[forthright] Overwork

Message: < previous - next > : Reply : Subscribe : Cleanse
Home   : October 2004 : Group Archive : Group : All Groups

From: Forthright Magazine <ba@...>
Date: Thu, 14 Oct 2004 13:03:40 -0500
Forthright Magazine
http://www.forthright.net
Straight to the Cross

----
Come visit us online!
Read Don Ruhl's post "Twice Blessed":
http://forthright.antville.org/stories/944107/
----


COLUMN: Fidelity

Overwork
by Mike Benson

Whether or not I am willing to admit it, my
identity as a male is linked not only to my
vocation -- but also to THE AMOUNT OF TIME I
devote to it. Strip away my work and those long
hours behind the desk, and somehow I feel less
than a man -- almost subhuman.

Scripture teaches that meaningful labor is, in
fact, tied to who I am. In working, I become a
loving provider (1 Timothy 5:8), a thankful
consumer (Matthew 6:25-34; 2 Thessalonians 3:10a;
James 1:17), as well as a concerned giver
(Ephesians 4:28). But what happens to "self" not
just when I work, but when I habitually over work?
What do I become then...?

AN IDOLATER "Most middle-class Americans tend to
worship their work, work at their play, and play
at their worship. As a result their meaning and
values are distorted. Their relationships
disintegrate faster than they can keep them in
repair and their lifestyle resembles a cast of
characters in search of a plot."1/

AN ADDICT "Workaholism is an addiction that our
society not only tolerates but applauds and
encourages in both the corporate world and our
churches."2/

A MACHINE "The laboring man has not leisure for a
true integrity day by day. He has no time to be
anything but a machine."3/

AN EMPTY SHELL "Terence Fox was the president and
chief executive officer of Iroquois Brands, Ltd.,
of Greenwich, Connecticut... When asked how he had
become so successful so quickly he said that at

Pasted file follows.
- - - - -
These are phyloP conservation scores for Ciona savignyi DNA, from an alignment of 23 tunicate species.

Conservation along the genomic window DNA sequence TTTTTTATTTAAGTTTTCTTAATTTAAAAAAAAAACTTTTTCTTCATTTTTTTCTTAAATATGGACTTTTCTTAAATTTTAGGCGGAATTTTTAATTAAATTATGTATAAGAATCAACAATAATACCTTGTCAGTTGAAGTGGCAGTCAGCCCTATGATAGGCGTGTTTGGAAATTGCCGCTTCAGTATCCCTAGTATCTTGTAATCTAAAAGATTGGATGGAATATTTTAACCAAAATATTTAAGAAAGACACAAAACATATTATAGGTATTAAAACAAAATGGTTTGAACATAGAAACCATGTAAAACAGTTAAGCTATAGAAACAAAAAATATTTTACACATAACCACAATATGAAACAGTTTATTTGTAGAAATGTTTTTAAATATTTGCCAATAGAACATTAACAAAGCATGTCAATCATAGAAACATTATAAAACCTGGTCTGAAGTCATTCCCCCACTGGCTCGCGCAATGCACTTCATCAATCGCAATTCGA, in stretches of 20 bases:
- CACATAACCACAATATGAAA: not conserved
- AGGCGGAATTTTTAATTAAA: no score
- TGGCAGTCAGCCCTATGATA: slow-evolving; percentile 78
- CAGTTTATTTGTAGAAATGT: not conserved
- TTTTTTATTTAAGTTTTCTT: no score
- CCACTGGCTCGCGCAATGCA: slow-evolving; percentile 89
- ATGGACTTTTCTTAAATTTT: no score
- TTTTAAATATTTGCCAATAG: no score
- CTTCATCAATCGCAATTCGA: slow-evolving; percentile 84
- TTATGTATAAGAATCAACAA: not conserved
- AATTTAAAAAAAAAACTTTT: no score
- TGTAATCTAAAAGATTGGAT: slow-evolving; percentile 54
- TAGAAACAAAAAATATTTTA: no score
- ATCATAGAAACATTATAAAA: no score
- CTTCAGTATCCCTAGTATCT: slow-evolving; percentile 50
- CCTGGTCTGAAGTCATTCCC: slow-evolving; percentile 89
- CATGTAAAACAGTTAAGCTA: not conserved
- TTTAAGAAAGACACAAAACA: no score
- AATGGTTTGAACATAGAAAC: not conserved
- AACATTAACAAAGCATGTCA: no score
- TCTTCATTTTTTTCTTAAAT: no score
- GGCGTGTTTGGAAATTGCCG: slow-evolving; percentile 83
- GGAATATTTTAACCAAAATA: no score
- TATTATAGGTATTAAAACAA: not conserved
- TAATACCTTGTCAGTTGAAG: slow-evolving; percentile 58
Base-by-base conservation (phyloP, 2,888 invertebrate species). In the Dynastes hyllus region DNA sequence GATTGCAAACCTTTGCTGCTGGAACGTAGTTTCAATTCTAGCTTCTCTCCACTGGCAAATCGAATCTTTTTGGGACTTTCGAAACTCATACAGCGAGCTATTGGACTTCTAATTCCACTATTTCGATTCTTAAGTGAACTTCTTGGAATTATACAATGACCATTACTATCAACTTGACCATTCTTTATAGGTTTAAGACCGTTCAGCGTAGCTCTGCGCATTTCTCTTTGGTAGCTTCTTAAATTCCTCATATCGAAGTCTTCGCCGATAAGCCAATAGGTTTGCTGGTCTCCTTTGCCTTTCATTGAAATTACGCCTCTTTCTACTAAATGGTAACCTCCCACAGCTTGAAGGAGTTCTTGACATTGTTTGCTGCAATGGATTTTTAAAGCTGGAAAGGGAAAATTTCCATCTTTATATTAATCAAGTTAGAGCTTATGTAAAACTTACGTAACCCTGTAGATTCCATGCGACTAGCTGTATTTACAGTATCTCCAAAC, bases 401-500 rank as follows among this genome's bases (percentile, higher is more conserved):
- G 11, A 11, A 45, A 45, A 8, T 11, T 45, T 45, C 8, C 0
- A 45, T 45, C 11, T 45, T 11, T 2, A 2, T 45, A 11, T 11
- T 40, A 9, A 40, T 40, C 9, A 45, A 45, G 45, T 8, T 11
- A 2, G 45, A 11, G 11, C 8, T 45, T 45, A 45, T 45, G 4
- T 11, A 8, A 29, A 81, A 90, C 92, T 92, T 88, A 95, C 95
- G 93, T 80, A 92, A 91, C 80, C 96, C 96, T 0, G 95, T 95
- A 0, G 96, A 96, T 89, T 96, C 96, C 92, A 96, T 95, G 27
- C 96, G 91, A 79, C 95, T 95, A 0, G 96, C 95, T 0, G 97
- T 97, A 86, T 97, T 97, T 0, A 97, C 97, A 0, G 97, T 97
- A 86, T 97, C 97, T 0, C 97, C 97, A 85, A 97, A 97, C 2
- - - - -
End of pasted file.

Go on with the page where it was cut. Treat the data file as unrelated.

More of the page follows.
fifteen his most burning ambition was to be
wealthy by thirty. At twenty he quit Marquette
University and went to work on Wall Street, later
getting his degree by attending night school. The
six years he spent on Wall Street told him there
was no better place to make a lot of money
legally. He saw he could make a lot if he worked
hard. And what did that involve? A twenty-four-
hour-a-day, seven-days-a-week commitment. 'My golf
game went from a four to a twelve handicap; I
stopped hunting; my marriage faltered after five
years. I am never home, I am constantly traveling
between our fourteen plants, and on many a
Saturday night while I am having dinner alone in a
strange airport I say to myself, You are here
because you chose to be.'"4/

Now consider what the Word from Proverbs 23:4 says
on this subject:

"Do not overwork to be rich; because of your own
understanding, cease!" (NKJV). Do not wear
yourself out to get rich; have wisdom to show
restraint" (NIV). "Do not toil to acquire wealth;
be wise enough to desist" (RSV). "Don't ruin your
health trying to become rich. If you are wise, you
will be patient" (ETRV). "Do not weary yourself to
gain wealth, cease from your consideration of it"
(NASV). "Don't wear yourself out trying to get
rich; be wise enough to control yourself" (NCV).

Labor that is designed to benefit others and
promote the cause of Christ must be tempered with
balance, lest I rob my family, destroy my health,
and limit my effectiveness. Jesus rested (Mark
6:30-32) and still accomplished everything his
Father sent him to do (John 4:32). Dear friend, I
want to be like him (1 Corinthians 11:1). Don't
you (Ephesians 4:16; Psalms 90:12)?

1/ Gordon Dahl, Work, Play and Worship in a
Leisure-Oriented Society, 12.
2/ Rodney Cooper, Double Bind, 53.
3/ Henry David Thoreau.
4/ R. Ken Hughes.

----
Read this article online, tell us what you think,
see who's commenting, click here:
http://forthright.antville.org/stories/929184/
----

You can help us get the word out. Here's how:
http://forthright.antville.org/stories/340415/